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Multi-digit dividends

by on May.27, 2010, under Lesson plans, Math, Reviews

Describe the process of finding quotients involving multi-digit dividends using models, place value, properties, and the relationship of division to multiplication.

TITLE: Multi-digit dividends

AUTHOR: Teacher’s name

GRADE LEVEL/SUBJECT: Appropriate for grade 5

OVERVIEW: Understanding division in all its aspects (from simple operation to properties and connection with multiplication) can be difficult for many students. It takes time and practice in order to can use it further in algebra, geometry, trigonometry or calculus. Also the practical part is very important for using division confidently in real life.

OBJECTIVE(s): The students will be able to:

1. Accurately divide multi-digit numbers;

2. Accurately understand and use division’s property of being distributive;

3. Accurately understand the relation between division and multiplication; check the correctness of the division using the multiplication

Student Materials = crayons or markers, pencils, paper.

Teacher Materials = Chalkboard, chalk


1. Divide the class into groups of four.

2. Each group will receive a number of sheets of paper (24, 25, 26, 27, etc) and they will try to divide equally to each student the same no. of sheets.

3. Ask the groups how do they think that this action can be represented mathematically? After more tries, the teacher and the students will write on the chalkboard the divisions: 24:4=6, 25:4=6 and 1 as remainder, etc. The remainder can be seen as the number of sheets of paper remained.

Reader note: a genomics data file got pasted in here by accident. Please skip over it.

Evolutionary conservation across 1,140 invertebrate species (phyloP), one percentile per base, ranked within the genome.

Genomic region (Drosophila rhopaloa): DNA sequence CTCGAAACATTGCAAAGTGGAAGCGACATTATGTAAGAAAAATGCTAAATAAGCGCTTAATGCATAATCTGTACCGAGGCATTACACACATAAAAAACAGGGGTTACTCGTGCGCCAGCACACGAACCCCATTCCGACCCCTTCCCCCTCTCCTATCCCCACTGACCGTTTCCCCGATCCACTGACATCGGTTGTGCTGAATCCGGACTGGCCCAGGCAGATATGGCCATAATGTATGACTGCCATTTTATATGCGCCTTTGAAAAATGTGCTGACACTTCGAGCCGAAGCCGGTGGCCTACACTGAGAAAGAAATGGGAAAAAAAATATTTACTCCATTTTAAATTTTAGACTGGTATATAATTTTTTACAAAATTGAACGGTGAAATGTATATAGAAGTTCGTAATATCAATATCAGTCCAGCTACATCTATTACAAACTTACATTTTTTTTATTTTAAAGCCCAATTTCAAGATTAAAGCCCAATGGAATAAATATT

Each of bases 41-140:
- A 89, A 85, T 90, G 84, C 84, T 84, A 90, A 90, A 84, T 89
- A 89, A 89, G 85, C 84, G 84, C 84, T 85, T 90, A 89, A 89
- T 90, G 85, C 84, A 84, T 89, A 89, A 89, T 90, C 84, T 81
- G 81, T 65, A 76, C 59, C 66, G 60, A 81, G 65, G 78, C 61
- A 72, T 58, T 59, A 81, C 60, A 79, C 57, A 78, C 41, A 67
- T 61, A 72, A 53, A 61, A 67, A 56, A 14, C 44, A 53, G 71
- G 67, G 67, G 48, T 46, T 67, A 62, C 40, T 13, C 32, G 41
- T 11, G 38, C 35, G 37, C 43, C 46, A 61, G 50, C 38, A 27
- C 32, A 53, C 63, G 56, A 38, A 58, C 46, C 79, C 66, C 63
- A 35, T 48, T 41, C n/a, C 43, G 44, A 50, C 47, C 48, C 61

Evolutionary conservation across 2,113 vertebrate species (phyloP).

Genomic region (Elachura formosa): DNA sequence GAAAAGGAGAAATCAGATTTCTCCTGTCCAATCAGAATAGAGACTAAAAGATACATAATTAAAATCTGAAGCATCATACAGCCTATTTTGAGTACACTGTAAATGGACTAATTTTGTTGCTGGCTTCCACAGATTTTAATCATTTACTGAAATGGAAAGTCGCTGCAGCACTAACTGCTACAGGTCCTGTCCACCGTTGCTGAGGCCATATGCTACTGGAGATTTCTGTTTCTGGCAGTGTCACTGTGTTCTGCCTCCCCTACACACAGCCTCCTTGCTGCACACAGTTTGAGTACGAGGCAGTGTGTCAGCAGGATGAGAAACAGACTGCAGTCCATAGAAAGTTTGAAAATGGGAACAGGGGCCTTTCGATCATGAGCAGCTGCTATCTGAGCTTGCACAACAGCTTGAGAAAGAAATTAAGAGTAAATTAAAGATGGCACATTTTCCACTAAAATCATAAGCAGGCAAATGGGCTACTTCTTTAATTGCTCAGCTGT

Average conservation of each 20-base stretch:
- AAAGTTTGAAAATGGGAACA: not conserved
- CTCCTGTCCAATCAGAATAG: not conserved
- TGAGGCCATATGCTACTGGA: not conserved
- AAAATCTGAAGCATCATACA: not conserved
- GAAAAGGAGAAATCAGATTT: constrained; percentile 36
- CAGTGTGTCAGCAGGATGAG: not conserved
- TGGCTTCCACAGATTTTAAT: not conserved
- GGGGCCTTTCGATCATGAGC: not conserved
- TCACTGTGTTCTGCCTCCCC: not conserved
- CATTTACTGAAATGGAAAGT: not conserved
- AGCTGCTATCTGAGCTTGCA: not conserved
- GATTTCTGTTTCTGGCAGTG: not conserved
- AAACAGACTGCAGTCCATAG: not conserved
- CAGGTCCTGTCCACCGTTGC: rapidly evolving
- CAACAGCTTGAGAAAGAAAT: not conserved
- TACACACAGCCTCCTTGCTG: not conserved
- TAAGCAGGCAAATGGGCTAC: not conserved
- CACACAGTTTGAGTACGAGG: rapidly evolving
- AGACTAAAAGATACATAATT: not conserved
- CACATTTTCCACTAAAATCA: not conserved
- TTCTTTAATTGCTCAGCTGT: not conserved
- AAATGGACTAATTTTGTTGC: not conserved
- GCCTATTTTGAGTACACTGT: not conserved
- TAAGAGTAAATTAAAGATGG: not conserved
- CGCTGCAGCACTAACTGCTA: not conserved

4. Then take the one paper remained from the second group, cut it in 4 equal parts and then write on the chalk board 25:4=6 and ¼, or 6,25.

The students can learn the division in the following form: 25:4=6,25
5. Repeat the same thing with the other operations from all the groups in the classroom and make sure that the students have understood both interpretations of these divisions.

6. Teach the students to check the correctness of the division: 25=4 x 6 +1 or 25 = 4 x 6,25.

7. Challenge the students to approximate results of some divisions (for example: 807: 20 is approx. 40 because 807:20 = (800 + 7):20 = 800: 20 + 7: 20 = 40 + 0,35 (distributive) . Another example could be 870:20 = (900-30):20=900:20 – 30:20 = 45 – 1,5= 43,5.

This lesson can be completed as one lesson or extended to several,
depending on the level and ability of the class. Examples and exercise as many as possible are recommended.

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